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Over fishing regulations

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therights
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Naturally, there would be private property rights in oceans, rivers, lakes, and all such waterways in a capitalist society. Producers plan the use of their resource over a long period of time, thus averting the tragedy of the commons, where lack of clearly defined private property rights brings about uneconomic exhaustion of the resource, making over-fishing regulations unnecessary. Since no consumers have a right to a certain amount of fish, over-fishing regulations wouldn't be ethically compatible either.

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Only if doing so is necessary to keep the Earth able to support human life, which I think is extremely unlikely to ever occur. However, within the context of the oceans being "public property", I suppose you could justify having such regulations as a check against the tragedy of the commons.

Also, I seem to remember Peikoff saying perople shouldn't own oceans in a podcast because (something to the effect of) "people can't live there" which I find to be a silly argument.

Edited by Mnrchst
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Also, I seem to remember Peikoff saying perople shouldn't own oceans in a podcast because (something to the effect of) "people can't live there" which I find to be a silly argument.

Without citation (full quote in proper context), this statement is equally silly.

Edited by brian0918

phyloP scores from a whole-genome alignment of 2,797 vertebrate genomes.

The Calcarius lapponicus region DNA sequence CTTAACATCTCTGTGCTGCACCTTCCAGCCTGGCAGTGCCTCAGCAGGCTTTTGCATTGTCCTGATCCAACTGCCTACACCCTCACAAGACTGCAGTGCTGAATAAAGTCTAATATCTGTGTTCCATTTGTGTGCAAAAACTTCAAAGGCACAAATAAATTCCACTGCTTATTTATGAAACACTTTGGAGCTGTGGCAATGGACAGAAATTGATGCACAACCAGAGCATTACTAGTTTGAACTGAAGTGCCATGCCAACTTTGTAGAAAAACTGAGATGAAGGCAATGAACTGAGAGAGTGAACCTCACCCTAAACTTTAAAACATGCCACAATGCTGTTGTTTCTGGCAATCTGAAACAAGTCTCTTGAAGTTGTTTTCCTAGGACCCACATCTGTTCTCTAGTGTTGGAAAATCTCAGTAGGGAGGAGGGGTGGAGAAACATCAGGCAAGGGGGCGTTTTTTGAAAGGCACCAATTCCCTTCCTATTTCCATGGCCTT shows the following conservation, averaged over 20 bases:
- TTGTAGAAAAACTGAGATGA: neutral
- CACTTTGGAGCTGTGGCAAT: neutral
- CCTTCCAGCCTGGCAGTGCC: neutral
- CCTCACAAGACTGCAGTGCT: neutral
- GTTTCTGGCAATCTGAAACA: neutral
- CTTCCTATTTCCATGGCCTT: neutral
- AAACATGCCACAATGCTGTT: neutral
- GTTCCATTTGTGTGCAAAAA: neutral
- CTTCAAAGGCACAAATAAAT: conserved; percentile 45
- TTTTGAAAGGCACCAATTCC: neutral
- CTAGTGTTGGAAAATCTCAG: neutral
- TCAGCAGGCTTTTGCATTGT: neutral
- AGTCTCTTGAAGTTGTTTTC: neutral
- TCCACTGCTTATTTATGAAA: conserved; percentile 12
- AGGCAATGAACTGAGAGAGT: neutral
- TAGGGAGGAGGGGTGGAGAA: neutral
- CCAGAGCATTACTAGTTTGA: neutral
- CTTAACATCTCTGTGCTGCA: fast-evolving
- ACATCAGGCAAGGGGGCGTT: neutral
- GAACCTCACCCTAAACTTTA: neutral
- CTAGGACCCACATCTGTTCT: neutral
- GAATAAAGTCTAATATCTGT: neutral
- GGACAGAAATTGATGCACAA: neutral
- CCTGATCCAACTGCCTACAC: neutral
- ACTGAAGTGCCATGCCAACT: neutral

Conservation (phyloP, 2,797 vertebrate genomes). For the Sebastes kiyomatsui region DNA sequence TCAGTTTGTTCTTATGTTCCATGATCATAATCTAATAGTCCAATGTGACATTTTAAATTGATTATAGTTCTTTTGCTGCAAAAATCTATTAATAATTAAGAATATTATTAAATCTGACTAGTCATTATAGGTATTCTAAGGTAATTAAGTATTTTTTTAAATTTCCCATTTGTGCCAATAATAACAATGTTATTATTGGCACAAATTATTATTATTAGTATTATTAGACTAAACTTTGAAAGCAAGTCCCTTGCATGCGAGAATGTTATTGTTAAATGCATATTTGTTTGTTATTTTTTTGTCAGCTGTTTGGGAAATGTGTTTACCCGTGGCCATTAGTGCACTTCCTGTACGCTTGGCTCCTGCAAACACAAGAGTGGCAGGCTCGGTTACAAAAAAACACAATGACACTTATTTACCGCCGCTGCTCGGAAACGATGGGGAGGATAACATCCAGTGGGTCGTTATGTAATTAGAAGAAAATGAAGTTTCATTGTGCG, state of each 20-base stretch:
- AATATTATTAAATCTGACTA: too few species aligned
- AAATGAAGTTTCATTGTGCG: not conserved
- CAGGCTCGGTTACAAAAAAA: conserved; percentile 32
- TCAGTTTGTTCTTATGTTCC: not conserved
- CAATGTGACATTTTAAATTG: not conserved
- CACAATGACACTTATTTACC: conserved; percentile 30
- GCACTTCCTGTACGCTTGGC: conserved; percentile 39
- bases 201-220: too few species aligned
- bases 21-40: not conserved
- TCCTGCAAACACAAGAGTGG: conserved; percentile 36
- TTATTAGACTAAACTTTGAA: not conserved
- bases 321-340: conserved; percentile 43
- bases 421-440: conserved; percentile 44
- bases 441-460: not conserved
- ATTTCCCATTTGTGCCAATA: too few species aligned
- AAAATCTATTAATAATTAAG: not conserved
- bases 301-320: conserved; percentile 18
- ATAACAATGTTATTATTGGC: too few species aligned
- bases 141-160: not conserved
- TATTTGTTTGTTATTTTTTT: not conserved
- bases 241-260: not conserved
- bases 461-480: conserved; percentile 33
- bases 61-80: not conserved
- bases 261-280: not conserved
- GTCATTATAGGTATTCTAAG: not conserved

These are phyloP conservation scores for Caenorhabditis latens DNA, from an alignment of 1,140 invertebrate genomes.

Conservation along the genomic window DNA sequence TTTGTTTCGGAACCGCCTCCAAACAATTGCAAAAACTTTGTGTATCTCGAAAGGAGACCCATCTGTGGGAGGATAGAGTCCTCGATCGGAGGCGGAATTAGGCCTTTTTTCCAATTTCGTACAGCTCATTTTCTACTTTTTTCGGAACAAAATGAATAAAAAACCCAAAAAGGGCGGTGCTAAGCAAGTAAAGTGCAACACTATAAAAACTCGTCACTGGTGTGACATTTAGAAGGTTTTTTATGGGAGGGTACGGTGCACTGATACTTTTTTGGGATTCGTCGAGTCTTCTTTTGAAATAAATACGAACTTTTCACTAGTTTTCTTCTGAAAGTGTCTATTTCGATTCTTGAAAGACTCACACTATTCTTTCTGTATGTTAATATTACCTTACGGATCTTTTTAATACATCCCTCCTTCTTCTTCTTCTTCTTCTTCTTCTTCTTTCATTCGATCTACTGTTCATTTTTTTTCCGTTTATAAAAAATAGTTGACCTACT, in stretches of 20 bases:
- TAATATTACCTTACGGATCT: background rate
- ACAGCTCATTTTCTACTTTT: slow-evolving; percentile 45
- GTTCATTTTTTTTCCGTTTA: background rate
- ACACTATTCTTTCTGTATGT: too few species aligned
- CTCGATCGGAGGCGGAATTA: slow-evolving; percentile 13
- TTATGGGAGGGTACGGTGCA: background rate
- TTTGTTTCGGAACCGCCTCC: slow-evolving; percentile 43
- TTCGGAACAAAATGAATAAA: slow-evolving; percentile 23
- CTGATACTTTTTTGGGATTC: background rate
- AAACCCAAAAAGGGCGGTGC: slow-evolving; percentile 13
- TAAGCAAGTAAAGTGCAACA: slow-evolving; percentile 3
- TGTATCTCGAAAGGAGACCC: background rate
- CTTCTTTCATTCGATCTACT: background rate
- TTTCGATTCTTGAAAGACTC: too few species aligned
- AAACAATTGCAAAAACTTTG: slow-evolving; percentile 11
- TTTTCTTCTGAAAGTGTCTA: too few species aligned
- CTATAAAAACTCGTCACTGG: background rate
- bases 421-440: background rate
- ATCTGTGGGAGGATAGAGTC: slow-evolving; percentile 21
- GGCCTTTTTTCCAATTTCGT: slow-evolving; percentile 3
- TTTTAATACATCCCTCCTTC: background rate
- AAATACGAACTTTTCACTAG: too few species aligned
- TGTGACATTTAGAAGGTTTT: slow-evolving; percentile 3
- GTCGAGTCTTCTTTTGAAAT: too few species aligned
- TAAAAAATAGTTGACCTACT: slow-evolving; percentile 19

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I think he said people can't own the sun because you can't live there. Obviously, you can make use of the ocean for human ends, so that's kind of the point of that statement, that ownership of something you can't appropriate for any human ends would be meaningless.

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  • 2 weeks later...

I don't think it's so much a matter of claiming a right to certain geographical ranges of the ocean, so much as it is claiming rights to the specific groups of fish that are used for fishing.

I recall hearing someone ( I believe it was Alex Epstein) talk about how in the early days of oil wells if someone discovered a deposit of oil, people would buy up the land around where they discovered the oil, then tap the same oil deposit and quickly drain all the oil without the consent of the original discoverer.

The example was meant to illustrate how property rights must be instituted in different ways depending on the specific sort of property.

I would imagine that a similarly unique institution could be put in place for fish populations.

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